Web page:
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New Men’s Rights conspiracy theory replaces the Illuminati with Teen Vogue

The hand that holds the golf club controls the world?
The hand that holds the golf club controls the world?

Most conspiracy theorists are surprisingly uncreative in their choice of villains, blaming all the ills in the world on one or more alleged evildoers in a fairly short list: the Jews, the government, the Illuminati, space aliens, and a handful of other familiar suspects.

One Men’s Rights activist wants to add a few more names to the list: the women’s magazines Glamour, Allure, Self, Vogue, and, most terrifyingly, Teen Vogue.

So how did the MRA in question — Dan Perrins of Ontario, Canada — arrive at this particular conclusion? Earlier this year, you see, GQ magazine ran a rather scathing piece by investigative journalist Jeff Sharlet about the Men’s Rights movement, centering around the weekend Sharlet spent amongst the convention-goers at A Voice for Men’s first (and probably only) International Conference for Men’s Issues last year.

Perrins made a brief appearance in the article. He’s the guy Sharlet quoted as saying, about an ex, that “I should have killed the bitch five years ago … I’d be out by now.”

But that’s ancient history now, because there’s a new GQ outrage that has the MRAs up in arms: namely, a cartoon depicting a Men’s Rights Activist as a loudmouthed middle-aged guy that no one wants to listen to. 

gqmracartoon
Huh. Which MRA does this cartoon remind me of? Oh yeah: All of them.

Now, it’s true that not every single MRA is a loudmouthed middle-aged guy that no one wants to listen to. Obviously, some of them aren’t middle-aged.

But Perrins thinks something more sinister is afoot. In his mind, this cartoon doesn’t reflect the normal revulsion most human beings feel when confronted with a Men’s Rights activist. No, in his mind the GQers are doing the bidding of their evil puppetmasters.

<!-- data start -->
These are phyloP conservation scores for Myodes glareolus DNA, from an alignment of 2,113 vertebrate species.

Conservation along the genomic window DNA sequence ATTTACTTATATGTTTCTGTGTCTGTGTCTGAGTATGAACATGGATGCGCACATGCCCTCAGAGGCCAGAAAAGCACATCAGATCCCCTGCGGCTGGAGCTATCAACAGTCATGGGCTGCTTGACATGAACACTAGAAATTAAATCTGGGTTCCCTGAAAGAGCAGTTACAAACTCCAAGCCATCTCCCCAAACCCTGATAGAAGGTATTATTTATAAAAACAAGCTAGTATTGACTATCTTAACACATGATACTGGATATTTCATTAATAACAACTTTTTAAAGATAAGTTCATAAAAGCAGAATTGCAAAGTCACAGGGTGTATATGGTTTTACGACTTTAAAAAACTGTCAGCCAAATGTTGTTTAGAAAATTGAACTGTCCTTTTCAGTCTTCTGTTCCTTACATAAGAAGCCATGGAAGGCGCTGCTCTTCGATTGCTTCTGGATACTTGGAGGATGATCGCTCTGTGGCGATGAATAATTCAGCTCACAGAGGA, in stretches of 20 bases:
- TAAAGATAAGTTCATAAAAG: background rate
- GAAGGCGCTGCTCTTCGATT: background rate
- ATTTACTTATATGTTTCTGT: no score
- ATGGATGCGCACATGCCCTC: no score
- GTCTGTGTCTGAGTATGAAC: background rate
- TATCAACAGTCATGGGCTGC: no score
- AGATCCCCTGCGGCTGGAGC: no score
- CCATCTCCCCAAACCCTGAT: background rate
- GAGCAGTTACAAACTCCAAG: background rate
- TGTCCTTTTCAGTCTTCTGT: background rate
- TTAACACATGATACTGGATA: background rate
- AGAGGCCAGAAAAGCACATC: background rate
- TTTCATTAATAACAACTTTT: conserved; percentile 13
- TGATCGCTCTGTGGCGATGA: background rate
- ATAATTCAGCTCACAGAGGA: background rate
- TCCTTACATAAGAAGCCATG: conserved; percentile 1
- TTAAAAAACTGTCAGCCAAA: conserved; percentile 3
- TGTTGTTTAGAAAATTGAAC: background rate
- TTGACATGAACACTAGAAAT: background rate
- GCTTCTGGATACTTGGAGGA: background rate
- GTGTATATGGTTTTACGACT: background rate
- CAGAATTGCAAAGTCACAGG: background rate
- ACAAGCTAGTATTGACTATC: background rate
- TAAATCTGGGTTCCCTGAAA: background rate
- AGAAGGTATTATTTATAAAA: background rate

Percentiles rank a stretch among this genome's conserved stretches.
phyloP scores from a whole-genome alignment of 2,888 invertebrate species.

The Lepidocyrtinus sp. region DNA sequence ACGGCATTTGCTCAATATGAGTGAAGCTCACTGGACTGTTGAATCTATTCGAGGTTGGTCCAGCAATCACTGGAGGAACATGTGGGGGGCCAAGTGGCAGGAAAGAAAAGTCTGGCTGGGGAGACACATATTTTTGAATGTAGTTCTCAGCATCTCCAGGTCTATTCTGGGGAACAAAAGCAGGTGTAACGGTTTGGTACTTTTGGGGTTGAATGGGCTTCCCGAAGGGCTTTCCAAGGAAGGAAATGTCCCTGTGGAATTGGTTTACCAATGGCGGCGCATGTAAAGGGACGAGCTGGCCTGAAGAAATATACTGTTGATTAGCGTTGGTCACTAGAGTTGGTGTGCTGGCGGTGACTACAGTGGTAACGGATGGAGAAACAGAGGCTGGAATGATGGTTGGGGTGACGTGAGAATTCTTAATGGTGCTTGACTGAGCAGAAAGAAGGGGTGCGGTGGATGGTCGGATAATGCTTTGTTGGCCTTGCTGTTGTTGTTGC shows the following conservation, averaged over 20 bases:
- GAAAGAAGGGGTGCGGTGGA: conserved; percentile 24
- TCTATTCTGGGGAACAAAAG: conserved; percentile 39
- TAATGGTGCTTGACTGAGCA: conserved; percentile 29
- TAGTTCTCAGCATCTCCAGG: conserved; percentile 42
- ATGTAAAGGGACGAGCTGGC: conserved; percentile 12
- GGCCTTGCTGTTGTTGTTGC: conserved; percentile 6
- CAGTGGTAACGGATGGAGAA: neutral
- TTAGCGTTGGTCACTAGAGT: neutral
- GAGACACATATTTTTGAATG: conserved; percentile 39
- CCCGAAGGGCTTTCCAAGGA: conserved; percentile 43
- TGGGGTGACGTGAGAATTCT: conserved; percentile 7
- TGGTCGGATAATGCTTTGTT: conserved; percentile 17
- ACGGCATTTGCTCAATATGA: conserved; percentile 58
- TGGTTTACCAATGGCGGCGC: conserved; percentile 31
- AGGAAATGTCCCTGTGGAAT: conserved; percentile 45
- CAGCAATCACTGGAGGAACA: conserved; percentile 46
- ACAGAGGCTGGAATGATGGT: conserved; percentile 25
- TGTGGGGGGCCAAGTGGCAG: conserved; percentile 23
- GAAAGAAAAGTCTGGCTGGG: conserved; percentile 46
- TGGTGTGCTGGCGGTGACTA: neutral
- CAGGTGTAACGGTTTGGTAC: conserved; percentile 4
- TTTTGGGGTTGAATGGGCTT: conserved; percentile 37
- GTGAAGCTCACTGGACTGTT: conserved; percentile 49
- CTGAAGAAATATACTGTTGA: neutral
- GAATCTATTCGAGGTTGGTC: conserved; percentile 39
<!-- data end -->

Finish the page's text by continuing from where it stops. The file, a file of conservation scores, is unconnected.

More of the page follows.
While Perrins’ screenshot is a little blurry, he’s highlighting a list of the women’s “fashion and lifestyle” magazines owned by Conde Nast: Vogue, W, Glamour, Allure, Self, and the dreaded … Teen Vogue.

Apparently, in order to appease the vicious feminazis that read and run these magazines, the editors of Conde-Nast-owned GQ need to do all they can to denigrate the true male heroes of the Men’s Rights movement.

Presumably, all other Conde Nast magazines need to follow the feminazi editorial dictates of GLAMOUR and SELF and TEEN VOGUE as well. In other words, don’t expect to find any positive accounts of, say, Dean Esmay’s groundbreaking Twitter campaign against cavernous feminist vaginas, or whatever other important human rights activism that the MRAs are up to today, in the pages of Architectural Digest or Bon Appétit.

But wait. What is this I see in the list of Conde Nast publications?

golf

Is it possible that the feminazis at Teen Vogue aren’t really the ones in charge, but are merely a front for the true puppetmasters?

Could it be that all of Conde Nast is in the pockets of BIG GOLF?

 

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Falconer
6 years ago

Falconer, come lie on the floor with me. I need someone to mop up the tears after that last episode of Steven Universe coupled with that episode of Gravity Falls.

Okay, so long as there are no spoilers.

Falconer
6 years ago

What are feels?
Sugar, don’t hurt them
Don’t hurt them, no more

weirwoodtreehugger
6 years ago

SFHC,
I certainly don’t have a problem with anyone personally believing that they’re too problematic to deal with and never being interested in them. I just think both the history and the content of these magazines are too complex to just dismiss them as evil and the their readers as stupid and shallow.

Pandapool -- The Species that Endangers YOU (aka Banana Jackie Cake, for those who still want to call me "Banana", "Jackie" or whatever)
Pandapool -- The Species that Endangers YOU (aka Banana Jackie Cake, for those who still want to call me "Banana", "Jackie" or whatever)
6 years ago

You feels will be broken into tiny baby pieces and there will be no glue to fix them because the show is PART ONE OF FIVE so enjoy having those feels grinded down and down and down for the next week.